Below are the diary entries for September 19, 2012, with the newest entries added at the bottom. Also, check out today’s photos.
Well, this was an unexpected end to the day. We arrived in Moab, Utah, around 7 p.m., thinking we’d drive up to the first reasonably priced motel we saw and book a room. Uh, no. It seems all the world comes to Moab in September, because it’s much too hot here in the summer. The place is booked solid! After enquiring at just about every motel or hotel in town, we finally found a cabin at a local hostel. Not quite what we had in mind, but it’s OK. Someone is singing and playing the guitar as I’m writing this, people next to me are having a civilized discussion about politics, and someone else is watching Mythbusters on a tv in the corner.
I do wonder what we’ll do tomorrow, because after we’ve hiked Arches National Park - not the whole thing, of course, just a feasible hike for us old fogeys - and possibly Goblin State Park, that’s pretty much it out here. There aren’t cities to speak of. As we drove in, we wondered why we didn’t see any houses or even any cattle near the road, as we’ve seen in every other state we drove through. We were a little low on gas, or we would have taken one of the exits to check out the “towns” they point to, while also making clear that there’s nothing much there: no services from the Colorado line to just past the first Utah welcome center, 40 miles or so into the state. The lady at the welcome center explained that this is because these towns don't really exist anymore, they're just names. Most of the land over which I-70 runs is owned by the Bureau of Land Management.
Good thing we gorged ourselves on a pint of Ben & Jerry’s ice cream in Grand Junction, CO. We actually meant to find an ice cream store, but when that didn’t pan out, we were like “To heck with it, we’ll just buy some at a supermarket and eat it right then and there!” Which is exactly what we did. We have all our stuff with us, after all, so Eric got out the camp chairs and I dug up the spoons and we ate a pint of ice cream each. Eric had Vanilla Heath Bar Crunch and I tried Key Lime Pie. To be honest, it could have been a bit more lime-ish, but it was good all the same.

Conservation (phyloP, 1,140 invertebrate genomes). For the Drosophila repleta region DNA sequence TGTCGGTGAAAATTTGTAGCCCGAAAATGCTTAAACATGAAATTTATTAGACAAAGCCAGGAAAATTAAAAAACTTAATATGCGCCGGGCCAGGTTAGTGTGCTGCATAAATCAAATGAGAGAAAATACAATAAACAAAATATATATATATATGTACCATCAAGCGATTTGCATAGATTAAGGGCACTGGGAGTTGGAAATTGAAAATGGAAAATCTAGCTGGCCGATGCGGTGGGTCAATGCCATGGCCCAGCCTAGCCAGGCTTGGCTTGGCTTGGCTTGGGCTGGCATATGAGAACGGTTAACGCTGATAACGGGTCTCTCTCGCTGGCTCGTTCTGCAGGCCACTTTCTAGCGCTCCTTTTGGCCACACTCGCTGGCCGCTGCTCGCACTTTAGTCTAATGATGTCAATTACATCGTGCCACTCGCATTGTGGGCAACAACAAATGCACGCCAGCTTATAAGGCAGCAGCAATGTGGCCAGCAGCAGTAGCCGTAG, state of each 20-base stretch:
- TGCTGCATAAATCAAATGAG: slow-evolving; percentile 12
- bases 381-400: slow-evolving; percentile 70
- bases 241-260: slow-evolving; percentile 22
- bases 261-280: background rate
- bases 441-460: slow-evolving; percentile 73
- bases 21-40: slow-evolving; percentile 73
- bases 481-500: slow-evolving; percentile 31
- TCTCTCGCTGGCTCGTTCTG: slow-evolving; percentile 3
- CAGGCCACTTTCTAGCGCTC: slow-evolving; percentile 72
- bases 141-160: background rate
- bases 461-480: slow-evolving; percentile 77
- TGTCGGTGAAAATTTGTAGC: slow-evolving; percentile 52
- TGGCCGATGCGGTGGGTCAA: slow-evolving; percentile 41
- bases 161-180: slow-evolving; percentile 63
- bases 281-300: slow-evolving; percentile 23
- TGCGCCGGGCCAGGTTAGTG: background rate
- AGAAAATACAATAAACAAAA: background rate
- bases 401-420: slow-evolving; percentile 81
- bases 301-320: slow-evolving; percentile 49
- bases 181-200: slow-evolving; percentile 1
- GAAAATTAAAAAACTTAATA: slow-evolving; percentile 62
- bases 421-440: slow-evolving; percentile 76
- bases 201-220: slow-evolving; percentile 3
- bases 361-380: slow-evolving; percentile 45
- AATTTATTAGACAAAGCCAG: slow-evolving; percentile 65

We deserved it because we had been so abstemious at dinner last night, and breakfast and lunch today. Lunch consisted of 3 rice crackers with cheese and a banana each, plus as much water as we could hold, because we’d just completed a hike of only 1.2 miles each way, but what it lacked in length it made up in height: it rose 1,020 feet! We went into it thinking that if it got to be too much, we’d just turn around and go down, but a family with two little kids - one a baby in a carrier and the other a three-year-old - started at about the same time we did, but overtook us seemingly effortlessly. After seeing that we had to complete the hike, no matter how strenuous! Having seen so many beautiful sights the last two weeks, we thought we were a bit jaded, but the goal of the hike, the hanging lake and waterfall were among the most gorgeous things I’ve seen so far.
Today was certainly a day for gorgeous sights. After a breakfast of wheat puffs and instant coffee - which I served Eric in bed because of his sweet status update yesterday - we drove 30 miles or so from Idaho Springs, CO, to the Eisenhower Tunnel. Zachary had warned us Monday not to swerve off the road once we cleared the tunnel, and he was absolutely right. It was spectacular, and it only got more spectacular the farther west we drove. The more we see of this country, the more amazed we are! When you’re in a national park, you expect to see beautiful vistas and things, but you don’t really need to go into a park. The pictures below were taken mostly through the windshield, and it’s what we saw driving along I-70.
We were close to I-70 where we slept (the Interstate almost ran through the backyard of the motel) so it was only 25 minutes before we got to the Eisenhower tunnel, one of the "wonders" of the Interstate system. The landscape was gorgeous both before and after the tunnel, so what can I say!
The Glenwood Canyon snook up on us before I knew it! I had been reading about it, and definitely wanted to do some hiking there (the Hanging Lake trail sounded interesting) but somehow I though it was somewhere beyond Grand Junction. Anyway, the canyon is so narrow that the two directions of I-70 are sometimes on top of each other! The scenery is beautiful (I feel I'm repeating myself).
So we did indeed hike the Hanging Lake Trail -- 1.2 miles each way, with a rise of 1020 feet. We just about averaged the record speed of a whole one mile per hour... we took it easy (after all, we're still a couple of thousand feet up in the mountains), moving slowly and taking plenty of breaks, but did make it. And fortunately, the trip down turned out to be not as hard as I feared. The trail, by the way, was advertised as "difficult" and that was no exaggeration!
After the two-and-a-half-hour round-trip we were back at the car and pretty exhausted. We had lunch in the parking lot and continued on I-70, through Western Colorado and into Utah. We were barely in time at the welcome center (40 miles into Utah) before they closed at 6:00.
By the time we got to Moab, it turned out that all of the gazillion of hotels / motels were either filled or only had 200-dollar rooms left. Now I understand that in a tourist area, you have to pay more than out in the middle of nowhere, but 200 dollar a night is still pretty steep. So we continued looking and found the Lazy Lizard Hostel where we got a cabin for under $40... when we were already starting to wonder if there was ANY place we would be able to get a bed...